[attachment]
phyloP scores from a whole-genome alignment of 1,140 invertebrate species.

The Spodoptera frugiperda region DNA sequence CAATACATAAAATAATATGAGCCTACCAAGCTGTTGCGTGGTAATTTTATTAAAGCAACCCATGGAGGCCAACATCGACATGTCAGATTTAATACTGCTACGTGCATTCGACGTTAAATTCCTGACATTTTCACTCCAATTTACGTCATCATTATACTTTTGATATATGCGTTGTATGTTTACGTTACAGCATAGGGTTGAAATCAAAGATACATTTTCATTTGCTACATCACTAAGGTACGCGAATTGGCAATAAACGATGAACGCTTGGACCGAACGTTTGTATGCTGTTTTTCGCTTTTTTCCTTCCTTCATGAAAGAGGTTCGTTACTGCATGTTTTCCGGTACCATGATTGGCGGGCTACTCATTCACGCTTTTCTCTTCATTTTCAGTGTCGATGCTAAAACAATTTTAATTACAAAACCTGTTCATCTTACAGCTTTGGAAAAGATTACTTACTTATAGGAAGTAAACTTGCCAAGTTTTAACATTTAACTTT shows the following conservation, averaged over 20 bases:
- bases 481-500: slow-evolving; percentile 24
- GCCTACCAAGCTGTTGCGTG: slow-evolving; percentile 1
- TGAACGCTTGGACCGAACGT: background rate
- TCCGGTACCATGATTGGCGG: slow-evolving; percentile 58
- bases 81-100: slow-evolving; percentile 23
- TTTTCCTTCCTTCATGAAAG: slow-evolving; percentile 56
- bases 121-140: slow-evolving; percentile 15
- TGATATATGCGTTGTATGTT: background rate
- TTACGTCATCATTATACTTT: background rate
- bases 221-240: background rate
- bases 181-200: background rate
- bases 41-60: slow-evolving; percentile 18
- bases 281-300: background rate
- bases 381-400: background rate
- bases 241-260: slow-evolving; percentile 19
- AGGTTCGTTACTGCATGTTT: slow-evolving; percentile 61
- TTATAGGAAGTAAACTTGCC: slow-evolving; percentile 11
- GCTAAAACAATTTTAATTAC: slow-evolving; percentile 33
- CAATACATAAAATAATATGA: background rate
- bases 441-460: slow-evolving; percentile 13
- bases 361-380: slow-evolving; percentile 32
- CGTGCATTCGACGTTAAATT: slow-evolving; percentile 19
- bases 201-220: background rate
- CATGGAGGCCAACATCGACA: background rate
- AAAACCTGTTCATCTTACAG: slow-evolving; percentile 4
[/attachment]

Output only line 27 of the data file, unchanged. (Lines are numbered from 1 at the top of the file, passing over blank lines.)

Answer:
- AAAACCTGTTCATCTTACAG: slow-evolving; percentile 4